Medical School

Postgraduate research profiles


Nicola Bondonno

Phone: (+61 8) 9224 0342

Start date

Mar 2014

Submission date

May 2018

Curriculum vitae

Nicola Bondonno CV
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Updated 06 Oct 2014

Nicola Bondonno

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An investigation of the effects of quercetin glucoside on risk factors for cardiovascular disease and potential mechanisms of action


Epidemiological studies suggest that increased consumption of fruit and vegetables is associated with a low incidence of cardiovascular disease (CVD). Flavonoids are derived from plant-based foods and are thought to be the key compounds behind the health benefits of consuming fruit and vegetables. Endothelial dysfunction is an early hallmark of cardiovascular disease and is associated with increased coronary atherosclerosis and risk of coronary events. A major dietary flavonoid, quercetin, has been shown to have beneficial effects on both endothelial function and blood pressure. Quercetin-3-O-glucoside is an important form of quercetin in foods and has a high bioavailability. Peak plasma concentrations of quercetin are reached within an hour of consumption of quercetin-3-O-glucoside. The acute effects of quercetin on blood pressure and blood vessel function have been investigated, however few studies have looked at the effects of chronic supplementation with quercetin or have used the glycoside form. I wish to determine if there is a dose related response prior to conducting a large intervention trial. Using the optimum dose, I wish to investigate both the acute and chronic effect of quercetin glucoside on blood pressure, endothelial function and formation of quercetin metabolites in a population with at least one risk factor for CVD. I will also investigate the mechanism of any beneficial effects via the measurement of plasma levels of nitric oxide and biochemical markers of vascular function and oxidative stress.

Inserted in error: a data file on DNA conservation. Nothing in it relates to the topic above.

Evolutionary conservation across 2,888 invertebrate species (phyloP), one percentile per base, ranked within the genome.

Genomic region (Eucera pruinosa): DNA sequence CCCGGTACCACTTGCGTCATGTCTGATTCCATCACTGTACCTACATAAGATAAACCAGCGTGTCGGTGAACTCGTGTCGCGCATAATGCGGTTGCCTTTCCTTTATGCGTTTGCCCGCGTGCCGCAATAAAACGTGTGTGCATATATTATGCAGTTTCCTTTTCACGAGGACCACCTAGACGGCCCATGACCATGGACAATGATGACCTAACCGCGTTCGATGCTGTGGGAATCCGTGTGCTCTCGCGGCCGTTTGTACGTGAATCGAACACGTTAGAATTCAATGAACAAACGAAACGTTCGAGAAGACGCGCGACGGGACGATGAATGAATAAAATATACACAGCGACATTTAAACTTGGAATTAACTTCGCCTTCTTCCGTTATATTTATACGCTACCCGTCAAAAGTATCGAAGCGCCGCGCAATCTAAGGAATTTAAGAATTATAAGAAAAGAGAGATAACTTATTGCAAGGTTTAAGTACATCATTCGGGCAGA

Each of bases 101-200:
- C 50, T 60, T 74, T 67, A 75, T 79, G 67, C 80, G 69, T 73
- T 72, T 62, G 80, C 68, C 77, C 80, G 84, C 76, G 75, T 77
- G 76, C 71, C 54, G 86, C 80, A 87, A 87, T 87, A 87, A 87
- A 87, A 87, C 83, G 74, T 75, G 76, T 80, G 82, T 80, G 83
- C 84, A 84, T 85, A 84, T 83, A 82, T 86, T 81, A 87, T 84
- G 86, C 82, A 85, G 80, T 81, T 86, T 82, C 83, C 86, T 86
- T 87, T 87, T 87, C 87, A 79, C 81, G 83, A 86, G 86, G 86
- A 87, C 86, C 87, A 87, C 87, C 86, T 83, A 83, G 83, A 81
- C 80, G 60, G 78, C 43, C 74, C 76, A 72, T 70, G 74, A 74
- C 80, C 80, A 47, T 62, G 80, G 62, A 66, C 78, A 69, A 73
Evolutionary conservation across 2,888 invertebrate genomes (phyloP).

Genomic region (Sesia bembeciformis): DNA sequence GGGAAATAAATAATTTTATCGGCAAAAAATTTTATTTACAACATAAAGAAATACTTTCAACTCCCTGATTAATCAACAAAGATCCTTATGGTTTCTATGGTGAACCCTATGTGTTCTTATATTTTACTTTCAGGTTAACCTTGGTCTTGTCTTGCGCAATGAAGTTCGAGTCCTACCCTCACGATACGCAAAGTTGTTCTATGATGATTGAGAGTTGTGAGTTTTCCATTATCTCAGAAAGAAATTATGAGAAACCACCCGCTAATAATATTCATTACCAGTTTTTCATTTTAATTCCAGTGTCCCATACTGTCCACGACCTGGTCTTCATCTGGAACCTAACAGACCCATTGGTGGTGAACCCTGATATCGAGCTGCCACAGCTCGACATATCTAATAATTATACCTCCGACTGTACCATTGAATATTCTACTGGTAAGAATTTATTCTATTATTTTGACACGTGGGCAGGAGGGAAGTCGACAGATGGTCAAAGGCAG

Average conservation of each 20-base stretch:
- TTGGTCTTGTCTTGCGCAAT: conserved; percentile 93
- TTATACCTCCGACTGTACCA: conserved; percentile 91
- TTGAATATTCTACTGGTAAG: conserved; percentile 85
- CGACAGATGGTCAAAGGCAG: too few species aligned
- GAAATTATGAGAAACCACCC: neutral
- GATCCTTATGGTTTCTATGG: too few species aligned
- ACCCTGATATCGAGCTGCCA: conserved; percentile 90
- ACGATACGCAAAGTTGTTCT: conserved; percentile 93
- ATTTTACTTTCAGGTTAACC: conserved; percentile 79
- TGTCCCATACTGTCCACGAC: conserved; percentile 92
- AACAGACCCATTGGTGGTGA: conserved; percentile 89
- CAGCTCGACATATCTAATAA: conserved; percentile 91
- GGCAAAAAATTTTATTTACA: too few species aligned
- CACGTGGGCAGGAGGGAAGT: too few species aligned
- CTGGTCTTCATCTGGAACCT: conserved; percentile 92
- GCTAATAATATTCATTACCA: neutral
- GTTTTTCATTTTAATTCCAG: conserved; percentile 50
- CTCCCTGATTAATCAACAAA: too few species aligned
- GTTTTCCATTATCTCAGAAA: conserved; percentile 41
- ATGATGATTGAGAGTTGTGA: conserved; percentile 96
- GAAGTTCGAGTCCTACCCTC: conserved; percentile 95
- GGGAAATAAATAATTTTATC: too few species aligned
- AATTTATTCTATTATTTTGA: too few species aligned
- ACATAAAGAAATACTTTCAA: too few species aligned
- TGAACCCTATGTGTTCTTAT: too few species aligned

Why my research is important

While most human intervention studies examining the effects of polyphenols on vascular function have used whole foods or beverages, few studies have looked at individual components. Further research needs to be done to determine which compounds are involved. The flavonoid quercetin is a potential molecule involved in the protection against CVD that we have associated with a diet high in fruit and vegetables. Long-term studies are needed to determine if these observed effects can be sustained over a period of weeks and to investigate the mechanisms involved. This is important as acute studies are normally carried out while flavonoid metabolites are at peak levels in the circulation; it is less clear if longer term exposure will lead to similar improvements. Many of these studies used quercetin aglycone, when in fact quercetin is usually found in foods bound to sugar molecules. To date no studies have investigated the dose-response of quercetin glucoside, the more bioavailable form of quercetin.

Atherosclerotic lesion (aorta)